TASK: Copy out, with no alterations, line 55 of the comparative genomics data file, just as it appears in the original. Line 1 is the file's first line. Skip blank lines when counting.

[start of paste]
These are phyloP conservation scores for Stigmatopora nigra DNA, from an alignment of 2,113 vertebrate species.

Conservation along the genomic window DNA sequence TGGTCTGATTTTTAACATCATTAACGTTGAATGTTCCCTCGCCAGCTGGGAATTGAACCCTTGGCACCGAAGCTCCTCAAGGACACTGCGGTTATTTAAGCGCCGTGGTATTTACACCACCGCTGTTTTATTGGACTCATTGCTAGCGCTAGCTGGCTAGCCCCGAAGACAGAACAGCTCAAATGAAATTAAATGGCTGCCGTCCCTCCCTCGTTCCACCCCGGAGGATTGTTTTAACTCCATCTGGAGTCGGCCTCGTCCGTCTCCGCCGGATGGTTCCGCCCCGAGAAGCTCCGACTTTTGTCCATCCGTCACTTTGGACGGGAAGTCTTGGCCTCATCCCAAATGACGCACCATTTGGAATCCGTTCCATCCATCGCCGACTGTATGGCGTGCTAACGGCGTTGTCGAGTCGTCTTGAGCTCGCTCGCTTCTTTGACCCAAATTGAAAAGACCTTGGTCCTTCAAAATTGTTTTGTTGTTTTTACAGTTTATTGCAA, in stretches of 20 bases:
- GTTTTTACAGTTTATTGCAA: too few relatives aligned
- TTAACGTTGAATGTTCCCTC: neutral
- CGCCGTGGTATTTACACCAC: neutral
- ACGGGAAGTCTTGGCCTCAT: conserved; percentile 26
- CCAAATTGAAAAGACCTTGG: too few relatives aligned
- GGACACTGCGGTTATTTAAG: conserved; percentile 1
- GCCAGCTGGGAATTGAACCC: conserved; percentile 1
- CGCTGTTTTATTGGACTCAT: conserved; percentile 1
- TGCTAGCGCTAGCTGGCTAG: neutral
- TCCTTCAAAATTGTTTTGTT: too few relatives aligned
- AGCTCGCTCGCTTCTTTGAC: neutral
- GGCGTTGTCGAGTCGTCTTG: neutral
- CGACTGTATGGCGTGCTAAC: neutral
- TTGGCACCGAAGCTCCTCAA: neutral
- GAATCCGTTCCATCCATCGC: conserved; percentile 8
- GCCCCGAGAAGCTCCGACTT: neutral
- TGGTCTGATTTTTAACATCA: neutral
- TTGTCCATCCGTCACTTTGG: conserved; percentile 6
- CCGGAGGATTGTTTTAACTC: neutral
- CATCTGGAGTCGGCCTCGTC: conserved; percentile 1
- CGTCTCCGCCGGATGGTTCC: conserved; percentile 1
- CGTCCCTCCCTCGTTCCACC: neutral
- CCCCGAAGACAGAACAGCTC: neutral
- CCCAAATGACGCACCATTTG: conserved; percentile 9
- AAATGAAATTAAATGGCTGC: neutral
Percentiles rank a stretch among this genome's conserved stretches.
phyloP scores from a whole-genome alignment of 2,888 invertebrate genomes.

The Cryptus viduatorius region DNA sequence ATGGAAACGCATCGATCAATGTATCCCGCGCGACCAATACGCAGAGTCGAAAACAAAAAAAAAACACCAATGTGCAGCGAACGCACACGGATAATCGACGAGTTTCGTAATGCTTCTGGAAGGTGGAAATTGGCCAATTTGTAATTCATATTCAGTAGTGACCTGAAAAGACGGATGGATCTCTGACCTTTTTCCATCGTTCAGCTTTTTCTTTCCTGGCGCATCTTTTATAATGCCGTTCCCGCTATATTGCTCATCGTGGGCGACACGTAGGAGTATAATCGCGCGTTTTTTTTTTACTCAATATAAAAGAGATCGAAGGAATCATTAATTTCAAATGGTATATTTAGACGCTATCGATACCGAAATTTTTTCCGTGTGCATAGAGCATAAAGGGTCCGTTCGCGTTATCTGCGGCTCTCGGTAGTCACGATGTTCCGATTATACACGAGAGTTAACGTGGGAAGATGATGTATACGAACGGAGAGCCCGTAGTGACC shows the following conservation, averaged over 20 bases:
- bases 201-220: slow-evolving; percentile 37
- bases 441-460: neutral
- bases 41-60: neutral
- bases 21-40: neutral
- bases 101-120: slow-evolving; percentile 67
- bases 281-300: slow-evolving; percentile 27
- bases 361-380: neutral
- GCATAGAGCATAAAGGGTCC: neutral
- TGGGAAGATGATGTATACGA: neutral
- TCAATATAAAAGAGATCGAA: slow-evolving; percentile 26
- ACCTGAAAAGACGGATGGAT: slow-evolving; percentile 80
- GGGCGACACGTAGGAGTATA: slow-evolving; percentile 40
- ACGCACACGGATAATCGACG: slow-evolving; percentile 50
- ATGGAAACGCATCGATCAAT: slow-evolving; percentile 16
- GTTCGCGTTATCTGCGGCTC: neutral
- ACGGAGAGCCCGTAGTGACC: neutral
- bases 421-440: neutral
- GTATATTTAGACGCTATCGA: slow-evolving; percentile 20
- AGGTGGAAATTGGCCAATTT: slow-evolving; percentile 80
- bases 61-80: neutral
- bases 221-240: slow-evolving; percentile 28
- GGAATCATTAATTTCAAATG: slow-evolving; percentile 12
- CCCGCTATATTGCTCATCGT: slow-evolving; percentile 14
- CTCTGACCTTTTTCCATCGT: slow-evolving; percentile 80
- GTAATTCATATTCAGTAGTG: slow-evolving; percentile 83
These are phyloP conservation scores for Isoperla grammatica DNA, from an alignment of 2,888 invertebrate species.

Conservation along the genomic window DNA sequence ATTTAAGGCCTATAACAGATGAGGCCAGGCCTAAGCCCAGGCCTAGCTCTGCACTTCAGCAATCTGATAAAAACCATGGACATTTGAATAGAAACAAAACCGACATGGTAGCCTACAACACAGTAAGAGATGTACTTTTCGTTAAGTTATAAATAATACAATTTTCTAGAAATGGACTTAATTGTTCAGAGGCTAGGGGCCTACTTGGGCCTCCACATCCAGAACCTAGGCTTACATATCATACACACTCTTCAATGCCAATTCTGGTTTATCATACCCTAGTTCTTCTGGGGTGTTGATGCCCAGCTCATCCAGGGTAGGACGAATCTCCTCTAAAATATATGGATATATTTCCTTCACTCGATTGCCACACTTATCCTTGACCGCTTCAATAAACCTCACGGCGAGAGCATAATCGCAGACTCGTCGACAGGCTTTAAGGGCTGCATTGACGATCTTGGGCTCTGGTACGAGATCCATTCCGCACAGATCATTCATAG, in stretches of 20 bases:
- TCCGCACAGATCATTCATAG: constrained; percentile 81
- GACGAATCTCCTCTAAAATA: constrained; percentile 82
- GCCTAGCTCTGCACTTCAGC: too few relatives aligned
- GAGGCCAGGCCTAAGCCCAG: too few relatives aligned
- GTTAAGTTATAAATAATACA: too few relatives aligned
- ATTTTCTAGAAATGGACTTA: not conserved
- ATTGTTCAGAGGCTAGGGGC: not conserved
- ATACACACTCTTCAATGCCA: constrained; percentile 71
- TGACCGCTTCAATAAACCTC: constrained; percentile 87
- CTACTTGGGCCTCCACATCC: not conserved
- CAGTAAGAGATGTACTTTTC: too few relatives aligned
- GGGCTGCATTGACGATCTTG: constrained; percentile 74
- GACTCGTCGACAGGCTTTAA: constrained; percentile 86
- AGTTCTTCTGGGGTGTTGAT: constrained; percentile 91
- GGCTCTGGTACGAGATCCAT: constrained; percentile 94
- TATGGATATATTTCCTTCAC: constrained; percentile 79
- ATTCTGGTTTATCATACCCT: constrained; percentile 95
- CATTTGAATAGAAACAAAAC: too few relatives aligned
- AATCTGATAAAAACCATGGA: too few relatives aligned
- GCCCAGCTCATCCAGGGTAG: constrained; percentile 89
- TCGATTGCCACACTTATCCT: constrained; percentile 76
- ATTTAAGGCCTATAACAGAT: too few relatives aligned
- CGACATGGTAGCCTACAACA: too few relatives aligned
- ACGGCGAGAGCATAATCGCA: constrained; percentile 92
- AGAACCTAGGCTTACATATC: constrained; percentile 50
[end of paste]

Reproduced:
- GTAATTCATATTCAGTAGTG: slow-evolving; percentile 83